BPW crew revives co-worker who was ‘shocked to death’ at work site
An investment by the Gaffney Board of Public Works in safety equipment and employee training paid perhaps the biggest dividend possible Monday when a lineman’s life was saved by his quick-thinking co-workers.
By all accounts, according to interviews with several officials, Austin Williams stopped breathing and his heart stopped beating when he was shocked by a 240- volt electrical line while doing work Monday morning on Curry Street in Gaffney.
Williams was up in a bucket when the incident occurred. His co-workers immediately got him to the ground, started CPR and then attached Williams to an automatic external defibrillator (AED), which reportedly applied a shock to get Williams’ heart beating again. Williams’ co-workers had him breathing before fast-responding emergency officials arrived.
While Williams was alert and talking with paramedics and firefighters, a decision was made to fly him by emergency helicopter to Spartanburg Regional Medical Center. The helicopter landed at nearby Gaffney Middle School.
“He’s doing well,” Donnie Hardin, general manager of the Gaffney BPW, was glad to report Tuesday. Williams had been kept overnight at the hospital but Hardin said there was a possibility he would be released Tuesday afternoon.
“I’m proud of the men who were there,” offered Hardin, who had immediately come to the scene of the accident and who later went to the hospital to check on his lineman. “They used the training and equipment they had to make a difference. I’m very proud of the way they acted.”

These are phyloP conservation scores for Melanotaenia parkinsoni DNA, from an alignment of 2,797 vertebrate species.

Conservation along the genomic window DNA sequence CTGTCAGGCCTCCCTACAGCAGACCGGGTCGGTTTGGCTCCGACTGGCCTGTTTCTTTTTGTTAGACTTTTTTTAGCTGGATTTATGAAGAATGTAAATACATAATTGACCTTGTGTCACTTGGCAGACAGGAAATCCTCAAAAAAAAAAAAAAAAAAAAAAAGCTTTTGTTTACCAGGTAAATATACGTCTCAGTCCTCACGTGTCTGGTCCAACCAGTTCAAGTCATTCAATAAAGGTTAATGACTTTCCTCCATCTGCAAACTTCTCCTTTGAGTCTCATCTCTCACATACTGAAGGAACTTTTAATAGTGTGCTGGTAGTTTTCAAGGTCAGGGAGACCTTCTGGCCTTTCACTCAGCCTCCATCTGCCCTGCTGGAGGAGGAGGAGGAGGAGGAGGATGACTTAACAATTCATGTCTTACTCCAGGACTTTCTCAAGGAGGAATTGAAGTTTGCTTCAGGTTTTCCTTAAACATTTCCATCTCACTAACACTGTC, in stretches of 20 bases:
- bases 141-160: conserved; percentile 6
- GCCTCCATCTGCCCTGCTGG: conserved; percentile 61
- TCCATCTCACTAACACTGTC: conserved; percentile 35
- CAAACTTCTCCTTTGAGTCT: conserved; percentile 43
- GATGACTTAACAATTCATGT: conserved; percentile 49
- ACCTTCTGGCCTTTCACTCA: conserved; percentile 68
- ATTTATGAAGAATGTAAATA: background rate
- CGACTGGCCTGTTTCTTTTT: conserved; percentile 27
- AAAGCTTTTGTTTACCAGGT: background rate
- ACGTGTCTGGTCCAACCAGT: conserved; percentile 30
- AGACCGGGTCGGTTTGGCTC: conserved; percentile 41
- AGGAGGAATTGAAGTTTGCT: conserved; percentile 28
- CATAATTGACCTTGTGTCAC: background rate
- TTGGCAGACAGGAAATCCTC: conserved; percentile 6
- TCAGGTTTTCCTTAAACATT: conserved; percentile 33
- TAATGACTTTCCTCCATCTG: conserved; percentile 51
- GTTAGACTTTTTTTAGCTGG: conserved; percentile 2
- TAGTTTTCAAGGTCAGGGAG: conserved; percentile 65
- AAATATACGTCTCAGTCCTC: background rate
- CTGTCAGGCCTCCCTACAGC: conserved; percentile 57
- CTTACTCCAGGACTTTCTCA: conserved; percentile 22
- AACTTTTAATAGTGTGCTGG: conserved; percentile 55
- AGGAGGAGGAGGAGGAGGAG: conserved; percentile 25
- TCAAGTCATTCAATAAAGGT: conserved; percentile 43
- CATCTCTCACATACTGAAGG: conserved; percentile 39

Hardin said the BPW obtained its first AEDs about five years ago. The first models were carried on just a few trucks but Hardin said a decision was made three years ago to place the life-saving devices on all BPW trucks. The AED model the BPW purchased is the same as used by local First Responders.
“I wanted to let you know that your progressive thinking in purchasing AEDs for all your trucks had a big part in saving one of your employee’s life yesterday,” Caggiano wrote in a letter Tuesday to Hardin and the BPW’s board of commissioners.
“The crew that was on the scene of the electrocution yesterday (Monday) was very professional and very well trained. Those guys provided a quick response in getting the employee down from the bucket, starting CPR, and placing the AED on the employee and letting it do the work. Due to their quick thinking, training, aggressive CPR, and using the AED, in my opinion, changed the outcome of the accident.”
The cause of the accident remained unknown although Hardin said it was believed the sleeve of Williams’ long sleeve shirt, likely wet from sweat on the very hot and humid day, came into contact with electrical line and completed a circuit.
Hardin said the BPW would be honoring the linemen involved in the emergency response in the near future.